Grant to Reduce Energy Use in Nonprofit Chicago Buildings

August 21, 2011

A charity real estate organization has been granted $1 million to make other charitable organization’s buildings more energy efficient.

IFF, a nonprofit lender and real estate consultant, has received a $1 million grant from Energy Impact Illinois, an alliance that provides people and businesses with simple resources that make it easy to save energy and money.

ChicagoThe grant will be used to identify, finance and manage energy-efficiency improvements to nonprofit facilities in the Chicago region.

The money comes from funds awarded to Energy Impact Illinois by the U.S. Department of Energy’s Better Buildings Initiative, which aims to create a long-term, energy-efficiency market in the greater Chicago area and Rockford.

“This is a critical step in providing support for nonprofit groups to access the funds necessary to develop energy efficient solutions that improve building performance,” said Randy Blankenhorn, executive director of the Chicago Metropolitan Agency for Planning (CMAP), the lead agency implementing the Energy Impact Illinois effort.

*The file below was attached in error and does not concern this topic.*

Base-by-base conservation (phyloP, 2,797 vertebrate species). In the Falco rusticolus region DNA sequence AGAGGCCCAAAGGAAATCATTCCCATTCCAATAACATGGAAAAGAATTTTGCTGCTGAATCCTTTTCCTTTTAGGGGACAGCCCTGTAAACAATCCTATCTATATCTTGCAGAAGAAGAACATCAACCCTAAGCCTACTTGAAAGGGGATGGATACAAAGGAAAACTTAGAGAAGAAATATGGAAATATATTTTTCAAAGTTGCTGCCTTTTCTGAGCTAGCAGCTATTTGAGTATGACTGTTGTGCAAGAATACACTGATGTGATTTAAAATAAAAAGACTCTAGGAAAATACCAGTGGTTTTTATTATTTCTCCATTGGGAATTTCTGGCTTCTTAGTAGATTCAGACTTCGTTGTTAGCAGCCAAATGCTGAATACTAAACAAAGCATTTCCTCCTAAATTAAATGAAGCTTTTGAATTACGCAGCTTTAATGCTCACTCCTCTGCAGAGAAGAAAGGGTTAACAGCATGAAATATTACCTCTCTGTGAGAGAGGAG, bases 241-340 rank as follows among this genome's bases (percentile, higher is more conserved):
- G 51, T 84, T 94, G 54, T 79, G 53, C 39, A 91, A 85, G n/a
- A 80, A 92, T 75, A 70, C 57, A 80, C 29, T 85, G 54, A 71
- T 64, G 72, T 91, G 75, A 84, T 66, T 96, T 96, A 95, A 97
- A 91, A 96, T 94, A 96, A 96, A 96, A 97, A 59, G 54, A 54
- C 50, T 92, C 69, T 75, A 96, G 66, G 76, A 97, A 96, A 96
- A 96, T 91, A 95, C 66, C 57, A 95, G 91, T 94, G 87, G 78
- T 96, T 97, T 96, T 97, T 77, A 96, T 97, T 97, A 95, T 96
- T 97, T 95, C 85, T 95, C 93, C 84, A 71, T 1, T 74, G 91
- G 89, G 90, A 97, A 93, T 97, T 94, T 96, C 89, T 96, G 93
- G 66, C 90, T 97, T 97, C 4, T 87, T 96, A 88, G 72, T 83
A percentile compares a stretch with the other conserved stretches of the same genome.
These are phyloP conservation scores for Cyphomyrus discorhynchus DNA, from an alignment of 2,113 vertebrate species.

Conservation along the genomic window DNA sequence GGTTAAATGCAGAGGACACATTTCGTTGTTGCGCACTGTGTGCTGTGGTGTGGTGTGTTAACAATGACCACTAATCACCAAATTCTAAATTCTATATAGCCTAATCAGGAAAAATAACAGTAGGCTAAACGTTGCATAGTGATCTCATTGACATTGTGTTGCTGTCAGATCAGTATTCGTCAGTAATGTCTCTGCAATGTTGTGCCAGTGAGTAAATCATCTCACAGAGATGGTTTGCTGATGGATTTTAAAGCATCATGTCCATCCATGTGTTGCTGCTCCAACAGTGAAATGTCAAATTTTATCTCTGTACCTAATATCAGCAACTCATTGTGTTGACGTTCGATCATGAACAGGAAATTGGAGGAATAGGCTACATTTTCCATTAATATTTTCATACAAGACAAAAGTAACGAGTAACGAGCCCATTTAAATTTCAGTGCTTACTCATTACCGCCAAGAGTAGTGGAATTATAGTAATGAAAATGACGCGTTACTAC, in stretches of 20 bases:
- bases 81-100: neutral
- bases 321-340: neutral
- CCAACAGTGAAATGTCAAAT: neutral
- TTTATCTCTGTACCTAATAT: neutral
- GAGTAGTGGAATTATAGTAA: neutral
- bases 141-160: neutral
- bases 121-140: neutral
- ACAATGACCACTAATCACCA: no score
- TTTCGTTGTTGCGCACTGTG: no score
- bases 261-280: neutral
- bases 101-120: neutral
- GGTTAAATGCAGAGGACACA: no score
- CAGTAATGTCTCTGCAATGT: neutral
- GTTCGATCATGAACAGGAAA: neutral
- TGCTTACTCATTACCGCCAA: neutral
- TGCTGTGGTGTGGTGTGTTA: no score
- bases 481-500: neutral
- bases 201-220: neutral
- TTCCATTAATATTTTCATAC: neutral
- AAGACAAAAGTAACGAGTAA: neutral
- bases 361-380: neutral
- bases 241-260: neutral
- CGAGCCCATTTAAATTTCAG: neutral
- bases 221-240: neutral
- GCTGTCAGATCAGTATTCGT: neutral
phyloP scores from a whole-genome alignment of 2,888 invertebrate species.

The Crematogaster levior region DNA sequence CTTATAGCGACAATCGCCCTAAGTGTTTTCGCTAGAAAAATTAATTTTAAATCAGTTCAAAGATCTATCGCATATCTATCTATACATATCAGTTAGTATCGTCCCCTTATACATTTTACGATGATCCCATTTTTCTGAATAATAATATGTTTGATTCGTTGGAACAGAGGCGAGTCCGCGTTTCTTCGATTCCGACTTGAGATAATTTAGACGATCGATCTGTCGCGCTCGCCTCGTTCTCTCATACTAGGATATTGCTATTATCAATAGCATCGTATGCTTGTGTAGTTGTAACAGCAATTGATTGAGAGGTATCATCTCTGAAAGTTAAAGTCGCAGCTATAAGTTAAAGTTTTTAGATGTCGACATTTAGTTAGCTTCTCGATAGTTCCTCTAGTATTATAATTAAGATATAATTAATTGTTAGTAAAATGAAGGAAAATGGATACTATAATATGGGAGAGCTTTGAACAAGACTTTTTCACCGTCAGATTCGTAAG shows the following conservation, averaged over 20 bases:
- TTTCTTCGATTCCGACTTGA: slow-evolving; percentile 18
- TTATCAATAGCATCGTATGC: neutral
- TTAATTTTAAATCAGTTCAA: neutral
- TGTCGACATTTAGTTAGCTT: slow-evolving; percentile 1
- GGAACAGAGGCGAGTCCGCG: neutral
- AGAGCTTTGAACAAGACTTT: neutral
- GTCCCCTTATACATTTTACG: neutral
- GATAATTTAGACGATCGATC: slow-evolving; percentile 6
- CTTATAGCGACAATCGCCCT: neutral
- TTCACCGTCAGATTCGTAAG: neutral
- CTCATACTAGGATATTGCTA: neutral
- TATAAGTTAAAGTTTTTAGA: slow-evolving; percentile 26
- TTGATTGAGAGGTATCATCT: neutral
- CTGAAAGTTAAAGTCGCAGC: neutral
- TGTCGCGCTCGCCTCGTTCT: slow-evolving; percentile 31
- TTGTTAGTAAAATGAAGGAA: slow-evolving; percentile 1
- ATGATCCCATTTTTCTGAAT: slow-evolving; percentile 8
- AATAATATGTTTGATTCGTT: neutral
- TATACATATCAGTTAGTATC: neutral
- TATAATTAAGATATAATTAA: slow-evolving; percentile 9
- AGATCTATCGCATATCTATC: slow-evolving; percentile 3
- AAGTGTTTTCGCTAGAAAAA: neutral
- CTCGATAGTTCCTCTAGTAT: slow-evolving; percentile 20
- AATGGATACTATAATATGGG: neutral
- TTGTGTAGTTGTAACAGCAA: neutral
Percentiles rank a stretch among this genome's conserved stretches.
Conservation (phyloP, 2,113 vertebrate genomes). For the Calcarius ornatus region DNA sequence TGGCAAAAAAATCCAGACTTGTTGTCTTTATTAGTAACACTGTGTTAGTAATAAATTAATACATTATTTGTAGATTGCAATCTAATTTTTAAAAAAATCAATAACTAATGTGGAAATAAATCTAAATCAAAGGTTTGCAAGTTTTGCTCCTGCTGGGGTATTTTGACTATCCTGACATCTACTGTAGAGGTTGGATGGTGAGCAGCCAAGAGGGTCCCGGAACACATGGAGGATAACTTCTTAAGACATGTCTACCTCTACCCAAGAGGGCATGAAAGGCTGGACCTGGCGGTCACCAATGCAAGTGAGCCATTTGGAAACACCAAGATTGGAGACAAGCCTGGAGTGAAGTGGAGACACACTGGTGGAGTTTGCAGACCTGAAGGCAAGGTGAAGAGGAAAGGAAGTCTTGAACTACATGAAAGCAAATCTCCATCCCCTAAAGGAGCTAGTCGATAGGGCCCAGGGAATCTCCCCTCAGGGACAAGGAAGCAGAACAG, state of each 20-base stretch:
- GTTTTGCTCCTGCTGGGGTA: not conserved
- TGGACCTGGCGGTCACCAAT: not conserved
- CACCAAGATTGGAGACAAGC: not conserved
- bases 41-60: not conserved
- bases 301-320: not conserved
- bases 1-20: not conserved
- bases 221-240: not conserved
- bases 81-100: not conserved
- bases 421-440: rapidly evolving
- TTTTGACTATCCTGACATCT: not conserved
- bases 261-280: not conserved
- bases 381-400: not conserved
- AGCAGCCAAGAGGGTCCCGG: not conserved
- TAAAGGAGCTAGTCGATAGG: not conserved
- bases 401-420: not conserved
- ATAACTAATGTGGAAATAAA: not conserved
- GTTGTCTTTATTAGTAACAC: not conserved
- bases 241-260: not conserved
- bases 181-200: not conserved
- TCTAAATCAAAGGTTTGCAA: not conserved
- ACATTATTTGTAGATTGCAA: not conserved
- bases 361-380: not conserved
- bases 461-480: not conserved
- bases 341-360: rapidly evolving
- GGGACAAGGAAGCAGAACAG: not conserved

“Our goal is to continue working with programs that help make access to energy-efficient actions a priority in the Chicago area.”

IFF will use the grant money to fund a $1 million loan loss reserve program that will leverage at least $10 million in additional capital for a revolving loan fund.

IFF will make loans to nonprofits for:

*Retrofit projects that reduce current energy use by 25 percent or more.

*Major renovations that improve energy performance by at least 15 percent above existing building code requirements.

IFF is also launching a new service that will bundle smaller nonprofit facilities so they can take advantage of the benefits of energy-performance contracting — using the projected savings from energy-efficiency improvements to help pay for the cost of making those improvements.

“The typical charter school, health clinic, or child care center does not have a large enough building area to tap into the powerful benefits of energy performance contracting. This grant will allow us to overcome that problem. We can work with nonprofits to identify and assemble a portfolio of smaller projects, document the energy savings, underwrite the improvements, and manage the projects through implementation,” said Joe Neri, IFF CEO. “Not only will we reduce energy use, we will reduce utility expenses and overhead — freeing up resources that nonprofits can use to provide more and better services to their clients.”

Sounds like a great initiative all-around. For more information, visit For more information about Energy Impact Illinois, visit

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I think this is great! We should all do our part to reduce energy costs.

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